"I am the true vine, and my Father is the gardener. He cuts off every branch in me that bears no fruit, while every branch that does bear fruit he prunes so that it will be even more fruitful. You are already clean because of the word I have spoken to you. Remain in me, and I will remain in you. No branch can bear fruit by itself; it must remain in the vine. Neither can you bear fruit unless you remain in me. "I am the vine; you are the branches. If a man remains in me and I in him, he will bear much fruit; apart from me you can do nothing.
Today's Devotional Insight...
Storytelling expert Steven James says that one of the keys to effective stories is to trust them to do their work, without trying to explain or analyze them for the listeners. He writes: "In nearly every book on public speaking and preaching I've read I see the same advice: ‘Tell ‘em what you're gonna say. Say it. Then tell ‘em what you said.'
That might be a good way to teach someone how to bake a casserole, but it sure stinks when it comes to telling a good story. Maybe that's why Jesus never did it. Not once. Instead, he spoke in metaphor, story, and imagery that appealed to curiosity and imagination. He didn't preach 3-point sermons, he preached 1-point sermons — and most of the time he didn't even tell people what that point was!
Jesus rarely explained his stories, in fact only once in scripture are we told specifically why Jesus told a story (Luke 18:1), and only a couple of his story explanations appear. Jesus trusted his stories to do their work in the hearts of the people listening. This leads us to one of the great paradoxes of education: the more you explain a story the less impact it has. Think about it. Haven't you heard someone use a great illustration and then spend the next 30 minutes draining all of the impact out of it? We end up diminishing rather than expanding the impact of a story by explaining to people what we think it is supposed to mean.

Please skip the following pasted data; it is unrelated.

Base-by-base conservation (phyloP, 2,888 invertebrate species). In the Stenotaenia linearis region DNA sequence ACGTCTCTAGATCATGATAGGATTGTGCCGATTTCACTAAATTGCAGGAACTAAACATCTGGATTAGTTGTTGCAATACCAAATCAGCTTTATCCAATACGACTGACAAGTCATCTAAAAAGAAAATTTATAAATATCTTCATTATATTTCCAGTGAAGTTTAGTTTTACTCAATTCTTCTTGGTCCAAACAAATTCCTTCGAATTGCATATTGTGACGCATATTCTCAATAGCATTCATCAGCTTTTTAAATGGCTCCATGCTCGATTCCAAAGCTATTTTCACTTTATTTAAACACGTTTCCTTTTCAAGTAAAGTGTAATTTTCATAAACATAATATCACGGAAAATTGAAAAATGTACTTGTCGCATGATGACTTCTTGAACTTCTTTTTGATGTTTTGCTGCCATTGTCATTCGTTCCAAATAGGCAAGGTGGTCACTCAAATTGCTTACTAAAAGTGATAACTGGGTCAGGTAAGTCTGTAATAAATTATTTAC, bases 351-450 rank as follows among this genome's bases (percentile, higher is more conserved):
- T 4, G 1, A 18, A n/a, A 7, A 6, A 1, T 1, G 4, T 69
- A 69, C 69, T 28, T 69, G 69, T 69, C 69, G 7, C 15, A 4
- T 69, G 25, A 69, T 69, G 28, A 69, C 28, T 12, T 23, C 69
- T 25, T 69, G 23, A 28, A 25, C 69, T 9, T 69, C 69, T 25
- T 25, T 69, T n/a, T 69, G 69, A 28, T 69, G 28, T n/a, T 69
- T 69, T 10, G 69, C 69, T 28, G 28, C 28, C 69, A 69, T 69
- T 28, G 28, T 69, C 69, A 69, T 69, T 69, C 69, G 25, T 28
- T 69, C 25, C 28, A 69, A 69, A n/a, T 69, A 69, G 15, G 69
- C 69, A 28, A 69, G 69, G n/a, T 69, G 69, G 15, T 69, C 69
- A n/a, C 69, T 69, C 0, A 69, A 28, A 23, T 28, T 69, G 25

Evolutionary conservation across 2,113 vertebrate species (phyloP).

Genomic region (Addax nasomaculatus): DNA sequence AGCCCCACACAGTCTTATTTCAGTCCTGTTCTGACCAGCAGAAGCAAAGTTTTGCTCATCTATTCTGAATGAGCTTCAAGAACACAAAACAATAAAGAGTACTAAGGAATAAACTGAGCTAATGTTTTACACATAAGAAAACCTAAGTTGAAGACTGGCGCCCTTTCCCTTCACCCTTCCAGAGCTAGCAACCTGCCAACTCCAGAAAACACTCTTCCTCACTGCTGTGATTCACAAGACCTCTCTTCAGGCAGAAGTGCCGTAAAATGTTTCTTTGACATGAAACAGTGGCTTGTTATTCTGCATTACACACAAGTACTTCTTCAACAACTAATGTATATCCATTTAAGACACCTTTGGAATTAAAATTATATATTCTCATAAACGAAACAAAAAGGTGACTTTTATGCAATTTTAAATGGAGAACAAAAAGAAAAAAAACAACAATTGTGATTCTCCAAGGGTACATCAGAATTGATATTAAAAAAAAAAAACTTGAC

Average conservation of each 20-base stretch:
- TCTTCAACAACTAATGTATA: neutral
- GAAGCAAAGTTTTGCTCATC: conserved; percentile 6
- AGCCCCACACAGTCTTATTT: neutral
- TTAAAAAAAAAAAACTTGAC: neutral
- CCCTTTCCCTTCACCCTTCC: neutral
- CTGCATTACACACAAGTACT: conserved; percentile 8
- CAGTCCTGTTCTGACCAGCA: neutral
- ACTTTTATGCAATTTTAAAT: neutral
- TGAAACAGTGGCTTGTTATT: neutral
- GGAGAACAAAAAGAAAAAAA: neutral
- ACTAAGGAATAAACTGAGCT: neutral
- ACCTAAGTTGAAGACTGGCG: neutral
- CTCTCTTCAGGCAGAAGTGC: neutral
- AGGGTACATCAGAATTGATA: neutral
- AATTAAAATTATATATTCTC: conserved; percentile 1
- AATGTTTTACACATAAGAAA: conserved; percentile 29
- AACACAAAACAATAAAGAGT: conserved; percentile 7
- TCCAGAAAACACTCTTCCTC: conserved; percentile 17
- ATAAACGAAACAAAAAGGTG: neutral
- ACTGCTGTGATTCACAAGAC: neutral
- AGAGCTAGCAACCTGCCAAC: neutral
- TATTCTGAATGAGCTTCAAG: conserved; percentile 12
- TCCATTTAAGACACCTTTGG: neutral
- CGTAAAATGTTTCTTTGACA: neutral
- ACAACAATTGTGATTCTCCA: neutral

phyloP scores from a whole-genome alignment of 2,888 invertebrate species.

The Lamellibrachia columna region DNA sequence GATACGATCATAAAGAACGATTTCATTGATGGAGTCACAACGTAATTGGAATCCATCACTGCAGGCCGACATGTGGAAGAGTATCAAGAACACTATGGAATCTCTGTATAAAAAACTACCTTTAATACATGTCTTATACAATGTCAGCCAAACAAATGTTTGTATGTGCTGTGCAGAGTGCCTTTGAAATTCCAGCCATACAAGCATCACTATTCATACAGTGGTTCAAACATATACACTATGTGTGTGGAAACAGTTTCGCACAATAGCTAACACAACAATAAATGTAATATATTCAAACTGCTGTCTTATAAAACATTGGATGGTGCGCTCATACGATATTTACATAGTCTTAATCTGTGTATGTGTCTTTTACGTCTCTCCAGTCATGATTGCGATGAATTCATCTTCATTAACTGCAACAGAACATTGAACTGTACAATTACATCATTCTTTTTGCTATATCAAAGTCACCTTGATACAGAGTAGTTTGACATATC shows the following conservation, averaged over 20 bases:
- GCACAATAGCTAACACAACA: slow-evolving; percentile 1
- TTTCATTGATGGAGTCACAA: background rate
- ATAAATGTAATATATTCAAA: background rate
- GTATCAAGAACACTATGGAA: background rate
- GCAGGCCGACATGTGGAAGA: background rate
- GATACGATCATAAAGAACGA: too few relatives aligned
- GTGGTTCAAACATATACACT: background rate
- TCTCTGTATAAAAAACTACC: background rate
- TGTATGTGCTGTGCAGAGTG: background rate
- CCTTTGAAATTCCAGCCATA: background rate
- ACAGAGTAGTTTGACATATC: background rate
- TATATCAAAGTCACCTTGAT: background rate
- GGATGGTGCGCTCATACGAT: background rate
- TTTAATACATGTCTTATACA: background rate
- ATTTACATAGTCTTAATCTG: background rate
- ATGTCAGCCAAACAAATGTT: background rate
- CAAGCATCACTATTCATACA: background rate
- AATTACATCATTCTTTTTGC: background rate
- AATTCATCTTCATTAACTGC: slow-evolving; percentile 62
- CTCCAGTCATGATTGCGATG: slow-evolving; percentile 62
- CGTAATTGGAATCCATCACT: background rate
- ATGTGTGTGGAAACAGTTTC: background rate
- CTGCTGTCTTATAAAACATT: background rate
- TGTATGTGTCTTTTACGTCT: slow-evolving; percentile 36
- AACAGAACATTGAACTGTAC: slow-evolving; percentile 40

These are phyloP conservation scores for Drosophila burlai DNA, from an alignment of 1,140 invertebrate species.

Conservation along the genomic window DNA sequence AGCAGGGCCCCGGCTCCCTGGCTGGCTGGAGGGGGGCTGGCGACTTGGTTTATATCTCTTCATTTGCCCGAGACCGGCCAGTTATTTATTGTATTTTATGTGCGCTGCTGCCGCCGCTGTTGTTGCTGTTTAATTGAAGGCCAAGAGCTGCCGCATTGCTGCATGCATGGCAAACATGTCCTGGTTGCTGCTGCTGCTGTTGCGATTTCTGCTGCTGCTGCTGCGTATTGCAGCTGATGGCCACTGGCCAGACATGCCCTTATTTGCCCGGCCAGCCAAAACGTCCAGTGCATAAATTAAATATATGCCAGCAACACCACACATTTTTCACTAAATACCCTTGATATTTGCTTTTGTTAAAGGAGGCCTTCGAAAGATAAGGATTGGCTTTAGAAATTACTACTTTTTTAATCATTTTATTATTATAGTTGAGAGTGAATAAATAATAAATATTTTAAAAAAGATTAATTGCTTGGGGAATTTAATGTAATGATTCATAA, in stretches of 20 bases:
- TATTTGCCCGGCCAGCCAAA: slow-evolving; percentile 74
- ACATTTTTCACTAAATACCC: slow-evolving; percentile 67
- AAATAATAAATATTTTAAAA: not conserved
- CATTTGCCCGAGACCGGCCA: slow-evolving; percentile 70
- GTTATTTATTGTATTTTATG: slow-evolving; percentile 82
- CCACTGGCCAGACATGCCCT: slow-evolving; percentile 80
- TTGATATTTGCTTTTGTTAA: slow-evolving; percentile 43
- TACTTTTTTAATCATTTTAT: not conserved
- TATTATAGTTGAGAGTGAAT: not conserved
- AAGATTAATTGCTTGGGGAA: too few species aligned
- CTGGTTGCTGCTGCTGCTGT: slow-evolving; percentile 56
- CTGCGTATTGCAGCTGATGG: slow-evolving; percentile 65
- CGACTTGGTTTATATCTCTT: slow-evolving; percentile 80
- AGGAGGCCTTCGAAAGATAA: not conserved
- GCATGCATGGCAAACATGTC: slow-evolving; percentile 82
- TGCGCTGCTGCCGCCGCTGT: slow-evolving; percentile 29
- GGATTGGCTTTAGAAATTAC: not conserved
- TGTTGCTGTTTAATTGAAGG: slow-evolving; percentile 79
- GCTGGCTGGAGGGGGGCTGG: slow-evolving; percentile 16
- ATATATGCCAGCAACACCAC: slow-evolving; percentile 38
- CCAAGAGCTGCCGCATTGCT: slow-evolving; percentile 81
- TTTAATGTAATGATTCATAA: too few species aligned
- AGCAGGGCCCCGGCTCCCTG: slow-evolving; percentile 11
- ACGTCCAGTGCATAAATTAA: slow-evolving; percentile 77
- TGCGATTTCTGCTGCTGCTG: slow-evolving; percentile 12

I'm not asking you to leave your listeners constantly confused, just trust them more to connect the dots. Jesus trusted his story to do its work in the lives of his listeners. He almost always wrapped truth up in mystery. We can do the same."
(Click here to read the full article on Steven's website.)
Today’s Pastoral Resource...
A stranger entered the church in the middle of the sermon and seated himself in the back pew. After a while he began to fidget. Leaning over to a white-haired man at his side, evidently an old member of the congregation, he whispered: "How long has he been preaching?"
"Thirty or forty years, I think," the old man answered.
"I'll stay then," decided the stranger, "He must be nearly done." (Steve Shepherd)
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